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Beirut Blast Targets Pro-Syria Pol

A car bomb hit the motorcade of Lebanon's outgoing deputy prime minister Tuesday, wounding him and killing at least one other person, officials said. A string of bombings has hit Lebanon this year, but this was the first aimed at a pro-Syrian politician.

The blast left one vehicle a charred and twisted wreck and damaged several others in the motorcade of Elias Murr, who is also the outgoing defense minister. Murr, who was slightly wounded, later released an audiotape from the hospital saying his was all right. At least 12 other people, including the Mexican ambassador's wife, were also wounded, officials said.

President Emile Lahoud, Syria's staunchest ally in Lebanon, has reportedly been pressing for Murr — his son-in-law — to be given a position in the new government that anti-Syrian politicians are trying to put together. The anti-Syrian coalition that now controls parliament is trying to form a Cabinet without influence from Damascus' allies.

Murr has also been in conflict with Muslim militants after announcing last year the capture of a cell plotting attacks on foreign embassies and diplomats. One of the militants arrested in that sweep, an alleged al Qaeda leader, died in police custody.

The midmorning blast, which reverberated across the Lebanese capital, took place in the northern district of Naqash on a road Murr routinely takes from his residence in Rabiya to Beirut. The area has numerous villas, foreign embassies and diplomatic residences near the blast site.

A vehicle packed with explosives went off as Murr's motorcade passed, police said. The explosion knocked out a 6-foot-wide crater in the pavement and flung the booby-trapped vehicle over the stone wall of an adjacent villa. Murr's smashed car came to rest several yards from the crater.

Murr, who had been driving his own car, staggered out of his damaged vehicle, bloodied and leaning on passers-by who rushed to help, witnesses told Lebanese television.

In another car, a member of his escort, his abdomen and face bloodied, was screaming in agony. The wounded man, conscious, wept as he was pulled out of the front passenger seat through the vehicle's roof.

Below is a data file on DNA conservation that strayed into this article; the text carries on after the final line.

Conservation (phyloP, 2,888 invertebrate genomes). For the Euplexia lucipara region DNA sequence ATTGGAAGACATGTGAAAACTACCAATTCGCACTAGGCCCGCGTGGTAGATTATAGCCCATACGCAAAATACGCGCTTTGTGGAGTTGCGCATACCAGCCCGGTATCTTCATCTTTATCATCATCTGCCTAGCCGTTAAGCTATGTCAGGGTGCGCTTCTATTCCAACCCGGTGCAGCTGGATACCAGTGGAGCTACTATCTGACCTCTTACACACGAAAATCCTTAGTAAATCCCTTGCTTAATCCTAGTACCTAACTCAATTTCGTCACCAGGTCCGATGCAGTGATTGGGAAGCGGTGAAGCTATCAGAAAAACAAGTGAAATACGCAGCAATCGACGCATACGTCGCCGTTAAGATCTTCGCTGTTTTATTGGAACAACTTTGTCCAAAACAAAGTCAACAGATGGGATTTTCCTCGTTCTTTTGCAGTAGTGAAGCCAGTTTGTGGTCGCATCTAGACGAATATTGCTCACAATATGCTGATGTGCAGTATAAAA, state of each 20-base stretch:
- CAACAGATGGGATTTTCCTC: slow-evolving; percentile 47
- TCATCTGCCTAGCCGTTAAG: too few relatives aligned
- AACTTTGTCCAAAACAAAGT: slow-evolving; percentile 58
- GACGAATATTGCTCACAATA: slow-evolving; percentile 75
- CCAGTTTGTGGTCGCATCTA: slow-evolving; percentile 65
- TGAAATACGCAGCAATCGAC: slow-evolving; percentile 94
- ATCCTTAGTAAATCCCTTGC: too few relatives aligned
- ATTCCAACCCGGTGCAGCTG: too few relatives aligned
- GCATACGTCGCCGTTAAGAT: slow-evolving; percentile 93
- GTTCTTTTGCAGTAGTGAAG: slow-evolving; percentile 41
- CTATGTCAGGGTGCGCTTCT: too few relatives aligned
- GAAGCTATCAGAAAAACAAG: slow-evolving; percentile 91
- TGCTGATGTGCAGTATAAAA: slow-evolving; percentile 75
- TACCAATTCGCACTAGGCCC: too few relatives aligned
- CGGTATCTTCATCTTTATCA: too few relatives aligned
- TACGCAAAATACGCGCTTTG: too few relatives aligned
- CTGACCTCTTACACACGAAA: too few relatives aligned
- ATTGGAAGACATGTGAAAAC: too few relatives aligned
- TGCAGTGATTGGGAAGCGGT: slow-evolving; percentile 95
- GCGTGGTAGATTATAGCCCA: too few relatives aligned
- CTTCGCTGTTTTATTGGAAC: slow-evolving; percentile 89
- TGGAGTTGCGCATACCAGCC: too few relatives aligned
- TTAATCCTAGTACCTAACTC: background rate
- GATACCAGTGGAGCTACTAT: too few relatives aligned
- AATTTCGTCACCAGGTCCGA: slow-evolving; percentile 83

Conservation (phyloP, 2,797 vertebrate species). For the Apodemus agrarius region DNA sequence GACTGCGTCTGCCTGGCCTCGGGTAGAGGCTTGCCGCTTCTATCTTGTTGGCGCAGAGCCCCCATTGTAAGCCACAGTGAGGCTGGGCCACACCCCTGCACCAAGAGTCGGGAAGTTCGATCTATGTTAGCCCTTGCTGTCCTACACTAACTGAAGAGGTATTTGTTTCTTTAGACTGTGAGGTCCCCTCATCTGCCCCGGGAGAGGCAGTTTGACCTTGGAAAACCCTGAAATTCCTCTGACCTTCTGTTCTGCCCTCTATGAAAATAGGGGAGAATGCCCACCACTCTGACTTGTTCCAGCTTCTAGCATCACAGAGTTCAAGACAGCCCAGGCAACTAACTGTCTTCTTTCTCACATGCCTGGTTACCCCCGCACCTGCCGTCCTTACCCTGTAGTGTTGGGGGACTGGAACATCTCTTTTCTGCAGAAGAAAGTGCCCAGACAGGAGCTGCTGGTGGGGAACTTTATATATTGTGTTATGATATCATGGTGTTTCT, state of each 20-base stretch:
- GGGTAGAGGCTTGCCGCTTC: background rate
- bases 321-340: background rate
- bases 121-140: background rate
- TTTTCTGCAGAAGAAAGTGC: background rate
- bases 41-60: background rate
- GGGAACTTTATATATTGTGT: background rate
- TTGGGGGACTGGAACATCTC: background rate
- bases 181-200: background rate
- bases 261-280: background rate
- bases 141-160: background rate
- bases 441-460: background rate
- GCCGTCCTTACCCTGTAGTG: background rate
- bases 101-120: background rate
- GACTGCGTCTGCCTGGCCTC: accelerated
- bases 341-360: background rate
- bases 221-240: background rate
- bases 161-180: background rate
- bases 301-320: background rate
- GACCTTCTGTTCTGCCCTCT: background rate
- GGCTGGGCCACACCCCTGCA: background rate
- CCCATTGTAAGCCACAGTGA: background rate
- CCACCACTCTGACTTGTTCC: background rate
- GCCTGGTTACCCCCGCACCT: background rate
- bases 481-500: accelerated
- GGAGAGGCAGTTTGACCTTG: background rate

Speaking from his hospital bed later, Murr said: "Thank God, it's OK ... The country is going through a difficult period and we all have to bear that."


Murr's father, longtime politician Michel Murr, said his son had suffered wounds in the face and burns in his legs and arms and was currently in the operating room. "I want to assure you that his life is not in danger," he told reporters at the hospital, where Lahoud and other politicians went to check on his condition.

The state-run National News Agency said one person was killed and six wounded, including an army colonel and the ambassador's wife. Police put the number of wounded at 13.

Syria strongly denounced the assassination attempt against Murr, saying "this terrorist act is a new circle in the series of explosions and assassinations that aim at destabilizing Lebanon and weakening its national unity."

A statement carried by Syria's official news agency SANA said the "perpetrators are intricately connected to Lebanon's enemies and to the enemies of stability in the region."

Murr is the fifth person to be targeted for assassination over the past year — but the first pro-Syrian among them to be hit.

The other attacks have targeted leading critics and political opponents of Damascus — most notably former prime minister Rafik Hariri, killed in a Feb. 14 blast. Anti-Syrian politicians accused the Syrian government and its allies in the Lebanese intelligence services of seeking to kill its rivals in Lebanon.

In September, Murr — the interior minister at the time — announced he uncovered an al Qaeda-linked plot to bomb the Italian and Ukrainian embassies in Beirut, assassinate Western diplomats and attack Lebanese security facilities.

Ten people were arrested, including Ismail Mohammed al-Khatib, who authorities claimed was the leader of an al Qaeda network in Lebanon. Al-Khatib died in police custody — of a heart attack, according to officials — but his followers blame authorities for his death.

In October, former economy minister Marwan Hamadeh survived a car bomb explosion with serious injuries. His bodyguard was killed. Hariri's assassination in February led to mass anti-Syrian protests and intensified international pressure that forced Syria to withdraw its army from Lebanon in April.

But even after the Syrian withdrawal, bombings continued. Anti-Syrian journalist Samir Kassir and former Communist Party leader George Hawi were killed in separate bombings of their cars in June.

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